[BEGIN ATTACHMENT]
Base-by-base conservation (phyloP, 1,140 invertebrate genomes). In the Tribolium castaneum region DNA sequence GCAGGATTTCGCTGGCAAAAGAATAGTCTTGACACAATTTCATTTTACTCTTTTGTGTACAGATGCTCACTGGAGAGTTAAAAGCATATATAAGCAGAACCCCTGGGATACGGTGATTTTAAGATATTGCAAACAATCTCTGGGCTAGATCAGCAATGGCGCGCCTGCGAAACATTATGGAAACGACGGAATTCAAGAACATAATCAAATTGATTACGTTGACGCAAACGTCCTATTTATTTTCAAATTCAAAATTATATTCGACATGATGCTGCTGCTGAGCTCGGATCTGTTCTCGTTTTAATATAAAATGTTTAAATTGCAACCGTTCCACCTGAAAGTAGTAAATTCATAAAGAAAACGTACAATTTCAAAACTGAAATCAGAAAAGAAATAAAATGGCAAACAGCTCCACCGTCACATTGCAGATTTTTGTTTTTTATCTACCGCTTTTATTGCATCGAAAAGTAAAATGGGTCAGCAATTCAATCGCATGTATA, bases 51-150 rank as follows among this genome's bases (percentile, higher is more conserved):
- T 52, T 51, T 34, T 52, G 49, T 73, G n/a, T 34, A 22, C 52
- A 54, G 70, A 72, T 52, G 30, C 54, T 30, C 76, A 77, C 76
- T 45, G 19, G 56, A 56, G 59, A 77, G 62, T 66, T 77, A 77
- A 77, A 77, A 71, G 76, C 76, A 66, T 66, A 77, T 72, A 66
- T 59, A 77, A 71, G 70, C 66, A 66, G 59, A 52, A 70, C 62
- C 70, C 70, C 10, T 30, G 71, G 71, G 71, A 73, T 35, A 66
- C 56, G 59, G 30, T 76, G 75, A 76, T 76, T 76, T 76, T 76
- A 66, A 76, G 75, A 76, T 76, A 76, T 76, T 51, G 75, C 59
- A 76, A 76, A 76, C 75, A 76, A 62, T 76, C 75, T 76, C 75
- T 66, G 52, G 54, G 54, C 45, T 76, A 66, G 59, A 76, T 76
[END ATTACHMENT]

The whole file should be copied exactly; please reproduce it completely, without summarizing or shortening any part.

Base-by-base conservation (phyloP, 1,140 invertebrate genomes). In the Tribolium castaneum region DNA sequence GCAGGATTTCGCTGGCAAAAGAATAGTCTTGACACAATTTCATTTTACTCTTTTGTGTACAGATGCTCACTGGAGAGTTAAAAGCATATATAAGCAGAACCCCTGGGATACGGTGATTTTAAGATATTGCAAACAATCTCTGGGCTAGATCAGCAATGGCGCGCCTGCGAAACATTATGGAAACGACGGAATTCAAGAACATAATCAAATTGATTACGTTGACGCAAACGTCCTATTTATTTTCAAATTCAAAATTATATTCGACATGATGCTGCTGCTGAGCTCGGATCTGTTCTCGTTTTAATATAAAATGTTTAAATTGCAACCGTTCCACCTGAAAGTAGTAAATTCATAAAGAAAACGTACAATTTCAAAACTGAAATCAGAAAAGAAATAAAATGGCAAACAGCTCCACCGTCACATTGCAGATTTTTGTTTTTTATCTACCGCTTTTATTGCATCGAAAAGTAAAATGGGTCAGCAATTCAATCGCATGTATA, bases 51-150 rank as follows among this genome's bases (percentile, higher is more conserved):
- T 52, T 51, T 34, T 52, G 49, T 73, G n/a, T 34, A 22, C 52
- A 54, G 70, A 72, T 52, G 30, C 54, T 30, C 76, A 77, C 76
- T 45, G 19, G 56, A 56, G 59, A 77, G 62, T 66, T 77, A 77
- A 77, A 77, A 71, G 76, C 76, A 66, T 66, A 77, T 72, A 66
- T 59, A 77, A 71, G 70, C 66, A 66, G 59, A 52, A 70, C 62
- C 70, C 70, C 10, T 30, G 71, G 71, G 71, A 73, T 35, A 66
- C 56, G 59, G 30, T 76, G 75, A 76, T 76, T 76, T 76, T 76
- A 66, A 76, G 75, A 76, T 76, A 76, T 76, T 51, G 75, C 59
- A 76, A 76, A 76, C 75, A 76, A 62, T 76, C 75, T 76, C 75
- T 66, G 52, G 54, G 54, C 45, T 76, A 66, G 59, A 76, T 76